I’ll definitely be there tomorrow night snapping photos for a post, see if I can talk to Cleon and ask him about the work and his changing style. If you’re in LA this weekend be sure to stop by.
I’m unfortunately one of those people who’s always looking for a bottle opener. Whenever I’m out drinking somewhere I’m somehow always looking for a dude with a lighter who can do that cool trick to open the bottle. Last night I was working late at Myspace and we were having beers, and of course, no one had a bottle opener. So I asked my Twitter friends what bottle openers they suggest and got some pretty great answers.
My favorite of the bunch is the top bottle opener from CXXVI, which is actually meant to be worn as a necklace. I’m not much of a necklace dude but I think this would be perfect to rock on my keychain. It’s made of hand-forged steel, is about 2-3/4″ long and their site says it should get a nice patina the older it gets but won’t rust. The only catch for some people is that it’s a bit pricey, but the way I see it is that you’d buy this bottle opener once and never need another one.
The other two that were suggested that I was into was the “Beverage Wrench” from Draplin and the SUCK UK’s Key Bottle Opener. You can’t beat Draplin price and style as this puppy runs you the staggering price of $3. Definitely good for those of you who easily lose things. The SUCK UK one is cute but I think it’s a bit too long and kinda dainty for my taste (that’s what she said). It’s only about $15 bucks though so it won’t break the bank either.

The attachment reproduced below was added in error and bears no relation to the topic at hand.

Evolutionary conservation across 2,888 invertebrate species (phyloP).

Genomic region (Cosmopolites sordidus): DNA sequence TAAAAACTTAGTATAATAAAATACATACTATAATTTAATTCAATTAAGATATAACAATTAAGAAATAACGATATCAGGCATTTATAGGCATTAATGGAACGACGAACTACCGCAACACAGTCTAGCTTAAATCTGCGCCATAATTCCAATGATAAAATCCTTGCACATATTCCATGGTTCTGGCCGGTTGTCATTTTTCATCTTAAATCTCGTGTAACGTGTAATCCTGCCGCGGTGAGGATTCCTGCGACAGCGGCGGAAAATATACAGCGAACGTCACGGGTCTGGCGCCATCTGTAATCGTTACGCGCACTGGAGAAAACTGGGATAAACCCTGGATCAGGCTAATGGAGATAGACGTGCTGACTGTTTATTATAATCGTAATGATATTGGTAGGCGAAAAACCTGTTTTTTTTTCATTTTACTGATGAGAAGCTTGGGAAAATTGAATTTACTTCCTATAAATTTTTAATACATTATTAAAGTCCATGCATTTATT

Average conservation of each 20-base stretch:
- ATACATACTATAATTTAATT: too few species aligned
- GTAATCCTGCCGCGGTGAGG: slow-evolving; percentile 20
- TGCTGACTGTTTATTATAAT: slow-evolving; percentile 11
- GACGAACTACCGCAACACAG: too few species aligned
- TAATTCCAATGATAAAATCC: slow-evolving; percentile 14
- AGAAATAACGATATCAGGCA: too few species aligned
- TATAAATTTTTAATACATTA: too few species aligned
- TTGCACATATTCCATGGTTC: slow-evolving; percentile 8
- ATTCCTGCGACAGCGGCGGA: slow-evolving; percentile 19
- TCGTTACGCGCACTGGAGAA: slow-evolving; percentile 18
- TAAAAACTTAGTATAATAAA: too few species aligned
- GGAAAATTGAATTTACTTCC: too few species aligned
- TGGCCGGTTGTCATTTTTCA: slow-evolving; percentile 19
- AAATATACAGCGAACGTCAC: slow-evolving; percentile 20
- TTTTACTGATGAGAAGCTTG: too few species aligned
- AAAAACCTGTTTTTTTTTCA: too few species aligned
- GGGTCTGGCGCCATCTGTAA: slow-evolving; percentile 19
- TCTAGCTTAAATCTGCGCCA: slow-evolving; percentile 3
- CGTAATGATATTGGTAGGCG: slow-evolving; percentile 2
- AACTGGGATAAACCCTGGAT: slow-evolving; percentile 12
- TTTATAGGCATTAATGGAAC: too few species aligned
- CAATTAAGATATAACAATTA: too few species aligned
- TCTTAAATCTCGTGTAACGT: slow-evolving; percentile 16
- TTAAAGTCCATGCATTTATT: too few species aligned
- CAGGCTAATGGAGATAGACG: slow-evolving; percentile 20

The technological marvel of space travel can easily compel us past the murky bits that distract from sheer cosmic amazement. But the accomplishments of space agencies are built on graveyards of brave and curious people; people with families and loved ones who can’t look at the moon anymore without seeing through microscopic particles they used to know. On the big and small screen, it’s a pretty common device to learn of bad news through the reaction of a spouse or loved one to unexpected visitors; but I’ve never thought about the looks on the faces of folks who watched space travel go wrong. The music video for “Yulia” by Wolf Parade is about such reactions.
The video is sad, but powerful in a way that lends credit to Director Scott Coffey, who makes a cameo as cosmonaut #3. I really like this video, but did I mention that it’s sad?
The titles “freelance illustrator”, “graphic designer” and “artist” are inadequate to cover the variety of mediums in which Swedish creative Sandra Juto successfully dabbles. Her beautiful photographs of walks through Gothenberg, morning coffees and small gatherings fill the archives of her blog. She is an expert crocheter and produces little gentlemen known as the “buttcrack characters”, which sell out very quickly from her shop. Not to mention her wrist worms that are designed to look good while also keeping your wrists toasty on frosty days. When asked in an interview with hunt / gather why she traverses so many varied mediums, this was her simple reply: “I’m always searching for more.”
Frankly, I’m pleased that this is the case. Her work is fresh, bold and exciting, constantly moving in different directions but maintaining a unique and slightly quirky aesthetic.